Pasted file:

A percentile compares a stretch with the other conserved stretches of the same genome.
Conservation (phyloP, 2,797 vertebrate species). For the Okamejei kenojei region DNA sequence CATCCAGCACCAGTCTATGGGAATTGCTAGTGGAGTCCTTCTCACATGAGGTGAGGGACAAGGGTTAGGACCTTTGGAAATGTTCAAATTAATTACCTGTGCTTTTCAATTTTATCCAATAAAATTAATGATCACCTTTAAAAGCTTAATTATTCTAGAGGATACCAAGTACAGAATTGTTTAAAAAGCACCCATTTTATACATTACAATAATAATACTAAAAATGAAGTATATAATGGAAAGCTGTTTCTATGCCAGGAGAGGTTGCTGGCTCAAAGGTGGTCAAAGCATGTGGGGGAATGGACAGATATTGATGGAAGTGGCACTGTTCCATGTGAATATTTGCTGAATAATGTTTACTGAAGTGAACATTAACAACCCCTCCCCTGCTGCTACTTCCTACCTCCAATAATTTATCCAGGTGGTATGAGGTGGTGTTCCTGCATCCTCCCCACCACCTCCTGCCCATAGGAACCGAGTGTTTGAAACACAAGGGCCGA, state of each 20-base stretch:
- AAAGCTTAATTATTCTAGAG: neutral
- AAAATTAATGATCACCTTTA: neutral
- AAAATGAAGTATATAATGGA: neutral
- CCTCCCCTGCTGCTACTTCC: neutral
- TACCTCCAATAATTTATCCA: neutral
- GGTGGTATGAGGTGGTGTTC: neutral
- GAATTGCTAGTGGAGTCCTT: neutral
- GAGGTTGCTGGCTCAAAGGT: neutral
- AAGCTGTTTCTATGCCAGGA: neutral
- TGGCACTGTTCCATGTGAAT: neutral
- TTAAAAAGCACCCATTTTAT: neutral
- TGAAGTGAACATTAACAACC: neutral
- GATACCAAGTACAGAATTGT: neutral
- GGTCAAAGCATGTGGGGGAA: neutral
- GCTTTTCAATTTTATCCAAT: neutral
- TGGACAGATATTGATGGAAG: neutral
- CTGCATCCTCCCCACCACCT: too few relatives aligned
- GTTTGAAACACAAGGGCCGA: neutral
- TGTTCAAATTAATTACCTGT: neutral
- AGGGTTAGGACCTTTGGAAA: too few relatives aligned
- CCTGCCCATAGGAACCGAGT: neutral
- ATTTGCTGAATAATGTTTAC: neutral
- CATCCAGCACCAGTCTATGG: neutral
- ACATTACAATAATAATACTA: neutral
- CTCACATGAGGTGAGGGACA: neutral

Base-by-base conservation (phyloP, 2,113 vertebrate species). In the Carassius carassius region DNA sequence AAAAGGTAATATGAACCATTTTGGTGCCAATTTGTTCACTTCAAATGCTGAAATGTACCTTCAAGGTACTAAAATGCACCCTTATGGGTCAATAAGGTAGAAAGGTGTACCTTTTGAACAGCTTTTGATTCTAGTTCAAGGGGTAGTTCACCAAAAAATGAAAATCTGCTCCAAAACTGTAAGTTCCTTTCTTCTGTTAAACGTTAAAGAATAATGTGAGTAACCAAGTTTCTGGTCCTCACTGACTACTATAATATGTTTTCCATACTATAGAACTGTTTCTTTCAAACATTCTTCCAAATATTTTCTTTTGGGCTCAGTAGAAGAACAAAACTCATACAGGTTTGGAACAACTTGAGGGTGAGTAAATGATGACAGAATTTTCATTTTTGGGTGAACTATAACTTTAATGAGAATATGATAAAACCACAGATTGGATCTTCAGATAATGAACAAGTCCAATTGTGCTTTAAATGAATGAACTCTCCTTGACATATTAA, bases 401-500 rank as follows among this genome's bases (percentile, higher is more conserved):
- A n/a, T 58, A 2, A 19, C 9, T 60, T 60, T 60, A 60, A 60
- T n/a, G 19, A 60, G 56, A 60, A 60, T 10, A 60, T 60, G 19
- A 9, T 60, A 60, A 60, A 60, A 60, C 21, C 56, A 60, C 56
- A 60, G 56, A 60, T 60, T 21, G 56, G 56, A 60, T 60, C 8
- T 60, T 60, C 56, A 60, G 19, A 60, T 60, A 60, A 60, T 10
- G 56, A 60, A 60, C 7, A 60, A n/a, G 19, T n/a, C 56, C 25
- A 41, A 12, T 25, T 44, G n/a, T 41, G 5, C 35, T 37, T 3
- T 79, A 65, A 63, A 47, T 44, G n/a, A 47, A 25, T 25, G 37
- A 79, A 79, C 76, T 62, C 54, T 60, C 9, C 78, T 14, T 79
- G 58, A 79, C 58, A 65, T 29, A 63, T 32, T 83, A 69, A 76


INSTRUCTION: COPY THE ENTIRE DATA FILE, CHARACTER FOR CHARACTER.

A percentile compares a stretch with the other conserved stretches of the same genome.
Conservation (phyloP, 2,797 vertebrate species). For the Okamejei kenojei region DNA sequence CATCCAGCACCAGTCTATGGGAATTGCTAGTGGAGTCCTTCTCACATGAGGTGAGGGACAAGGGTTAGGACCTTTGGAAATGTTCAAATTAATTACCTGTGCTTTTCAATTTTATCCAATAAAATTAATGATCACCTTTAAAAGCTTAATTATTCTAGAGGATACCAAGTACAGAATTGTTTAAAAAGCACCCATTTTATACATTACAATAATAATACTAAAAATGAAGTATATAATGGAAAGCTGTTTCTATGCCAGGAGAGGTTGCTGGCTCAAAGGTGGTCAAAGCATGTGGGGGAATGGACAGATATTGATGGAAGTGGCACTGTTCCATGTGAATATTTGCTGAATAATGTTTACTGAAGTGAACATTAACAACCCCTCCCCTGCTGCTACTTCCTACCTCCAATAATTTATCCAGGTGGTATGAGGTGGTGTTCCTGCATCCTCCCCACCACCTCCTGCCCATAGGAACCGAGTGTTTGAAACACAAGGGCCGA, state of each 20-base stretch:
- AAAGCTTAATTATTCTAGAG: neutral
- AAAATTAATGATCACCTTTA: neutral
- AAAATGAAGTATATAATGGA: neutral
- CCTCCCCTGCTGCTACTTCC: neutral
- TACCTCCAATAATTTATCCA: neutral
- GGTGGTATGAGGTGGTGTTC: neutral
- GAATTGCTAGTGGAGTCCTT: neutral
- GAGGTTGCTGGCTCAAAGGT: neutral
- AAGCTGTTTCTATGCCAGGA: neutral
- TGGCACTGTTCCATGTGAAT: neutral
- TTAAAAAGCACCCATTTTAT: neutral
- TGAAGTGAACATTAACAACC: neutral
- GATACCAAGTACAGAATTGT: neutral
- GGTCAAAGCATGTGGGGGAA: neutral
- GCTTTTCAATTTTATCCAAT: neutral
- TGGACAGATATTGATGGAAG: neutral
- CTGCATCCTCCCCACCACCT: too few relatives aligned
- GTTTGAAACACAAGGGCCGA: neutral
- TGTTCAAATTAATTACCTGT: neutral
- AGGGTTAGGACCTTTGGAAA: too few relatives aligned
- CCTGCCCATAGGAACCGAGT: neutral
- ATTTGCTGAATAATGTTTAC: neutral
- CATCCAGCACCAGTCTATGG: neutral
- ACATTACAATAATAATACTA: neutral
- CTCACATGAGGTGAGGGACA: neutral

Base-by-base conservation (phyloP, 2,113 vertebrate species). In the Carassius carassius region DNA sequence AAAAGGTAATATGAACCATTTTGGTGCCAATTTGTTCACTTCAAATGCTGAAATGTACCTTCAAGGTACTAAAATGCACCCTTATGGGTCAATAAGGTAGAAAGGTGTACCTTTTGAACAGCTTTTGATTCTAGTTCAAGGGGTAGTTCACCAAAAAATGAAAATCTGCTCCAAAACTGTAAGTTCCTTTCTTCTGTTAAACGTTAAAGAATAATGTGAGTAACCAAGTTTCTGGTCCTCACTGACTACTATAATATGTTTTCCATACTATAGAACTGTTTCTTTCAAACATTCTTCCAAATATTTTCTTTTGGGCTCAGTAGAAGAACAAAACTCATACAGGTTTGGAACAACTTGAGGGTGAGTAAATGATGACAGAATTTTCATTTTTGGGTGAACTATAACTTTAATGAGAATATGATAAAACCACAGATTGGATCTTCAGATAATGAACAAGTCCAATTGTGCTTTAAATGAATGAACTCTCCTTGACATATTAA, bases 401-500 rank as follows among this genome's bases (percentile, higher is more conserved):
- A n/a, T 58, A 2, A 19, C 9, T 60, T 60, T 60, A 60, A 60
- T n/a, G 19, A 60, G 56, A 60, A 60, T 10, A 60, T 60, G 19
- A 9, T 60, A 60, A 60, A 60, A 60, C 21, C 56, A 60, C 56
- A 60, G 56, A 60, T 60, T 21, G 56, G 56, A 60, T 60, C 8
- T 60, T 60, C 56, A 60, G 19, A 60, T 60, A 60, A 60, T 10
- G 56, A 60, A 60, C 7, A 60, A n/a, G 19, T n/a, C 56, C 25
- A 41, A 12, T 25, T 44, G n/a, T 41, G 5, C 35, T 37, T 3
- T 79, A 65, A 63, A 47, T 44, G n/a, A 47, A 25, T 25, G 37
- A 79, A 79, C 76, T 62, C 54, T 60, C 9, C 78, T 14, T 79
- G 58, A 79, C 58, A 65, T 29, A 63, T 32, T 83, A 69, A 76